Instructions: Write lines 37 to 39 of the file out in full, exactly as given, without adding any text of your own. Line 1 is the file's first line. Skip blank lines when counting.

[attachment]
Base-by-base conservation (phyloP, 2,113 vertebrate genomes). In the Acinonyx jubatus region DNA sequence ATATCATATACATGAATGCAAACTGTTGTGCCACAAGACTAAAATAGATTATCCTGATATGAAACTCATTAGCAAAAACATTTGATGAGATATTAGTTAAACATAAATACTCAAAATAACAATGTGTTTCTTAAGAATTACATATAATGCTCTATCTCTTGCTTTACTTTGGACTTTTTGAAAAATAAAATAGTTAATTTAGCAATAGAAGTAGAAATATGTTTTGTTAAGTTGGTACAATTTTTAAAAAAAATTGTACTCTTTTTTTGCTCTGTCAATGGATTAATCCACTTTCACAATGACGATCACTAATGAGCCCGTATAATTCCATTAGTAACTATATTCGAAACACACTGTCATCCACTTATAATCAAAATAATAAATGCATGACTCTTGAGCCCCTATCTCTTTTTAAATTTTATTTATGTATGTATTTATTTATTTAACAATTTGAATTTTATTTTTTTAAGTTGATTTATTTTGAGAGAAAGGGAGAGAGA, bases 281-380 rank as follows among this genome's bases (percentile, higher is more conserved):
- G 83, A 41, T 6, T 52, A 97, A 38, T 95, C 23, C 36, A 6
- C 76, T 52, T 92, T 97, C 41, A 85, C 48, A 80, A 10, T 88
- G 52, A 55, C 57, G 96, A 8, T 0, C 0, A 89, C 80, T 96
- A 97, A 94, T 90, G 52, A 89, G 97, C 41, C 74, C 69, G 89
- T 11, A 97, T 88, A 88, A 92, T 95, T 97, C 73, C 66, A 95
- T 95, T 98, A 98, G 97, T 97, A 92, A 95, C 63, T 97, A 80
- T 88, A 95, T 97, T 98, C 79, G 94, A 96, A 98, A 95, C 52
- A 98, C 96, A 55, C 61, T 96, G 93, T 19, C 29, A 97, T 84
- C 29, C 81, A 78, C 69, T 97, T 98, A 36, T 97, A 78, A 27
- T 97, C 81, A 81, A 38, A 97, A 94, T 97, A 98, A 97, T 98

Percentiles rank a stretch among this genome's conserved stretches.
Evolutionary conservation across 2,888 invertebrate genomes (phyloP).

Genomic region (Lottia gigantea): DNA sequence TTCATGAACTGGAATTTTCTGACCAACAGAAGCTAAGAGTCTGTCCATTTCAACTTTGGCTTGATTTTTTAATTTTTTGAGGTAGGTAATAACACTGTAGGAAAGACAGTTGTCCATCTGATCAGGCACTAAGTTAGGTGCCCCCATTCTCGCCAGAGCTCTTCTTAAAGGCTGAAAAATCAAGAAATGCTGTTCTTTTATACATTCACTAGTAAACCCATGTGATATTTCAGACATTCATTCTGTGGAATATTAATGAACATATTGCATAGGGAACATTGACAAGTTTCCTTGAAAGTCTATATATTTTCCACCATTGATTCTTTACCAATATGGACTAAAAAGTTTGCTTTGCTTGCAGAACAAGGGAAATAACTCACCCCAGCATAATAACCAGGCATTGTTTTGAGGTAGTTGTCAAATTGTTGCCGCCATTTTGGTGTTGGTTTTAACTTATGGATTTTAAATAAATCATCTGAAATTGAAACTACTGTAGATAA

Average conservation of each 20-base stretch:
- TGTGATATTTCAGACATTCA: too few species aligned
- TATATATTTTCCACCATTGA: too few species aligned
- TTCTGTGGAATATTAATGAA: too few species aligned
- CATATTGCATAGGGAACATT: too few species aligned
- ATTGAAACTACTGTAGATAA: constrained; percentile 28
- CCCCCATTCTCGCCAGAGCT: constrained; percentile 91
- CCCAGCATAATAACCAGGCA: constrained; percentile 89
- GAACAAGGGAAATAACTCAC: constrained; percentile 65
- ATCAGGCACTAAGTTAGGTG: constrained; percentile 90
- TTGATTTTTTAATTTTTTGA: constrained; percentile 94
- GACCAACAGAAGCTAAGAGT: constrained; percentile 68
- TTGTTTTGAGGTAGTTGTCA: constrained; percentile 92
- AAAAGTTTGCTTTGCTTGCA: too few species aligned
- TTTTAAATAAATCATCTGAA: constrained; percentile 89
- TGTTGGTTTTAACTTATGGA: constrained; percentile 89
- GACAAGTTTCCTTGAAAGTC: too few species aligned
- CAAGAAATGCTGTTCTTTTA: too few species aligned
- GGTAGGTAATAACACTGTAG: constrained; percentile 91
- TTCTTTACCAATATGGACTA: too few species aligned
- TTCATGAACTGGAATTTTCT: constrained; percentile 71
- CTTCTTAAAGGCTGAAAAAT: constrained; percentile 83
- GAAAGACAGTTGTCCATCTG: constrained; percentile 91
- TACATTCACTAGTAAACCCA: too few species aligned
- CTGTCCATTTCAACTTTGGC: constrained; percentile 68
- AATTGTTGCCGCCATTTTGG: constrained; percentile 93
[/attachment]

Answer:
- GAAAGACAGTTGTCCATCTG: constrained; percentile 91
- TACATTCACTAGTAAACCCA: too few species aligned
- CTGTCCATTTCAACTTTGGC: constrained; percentile 68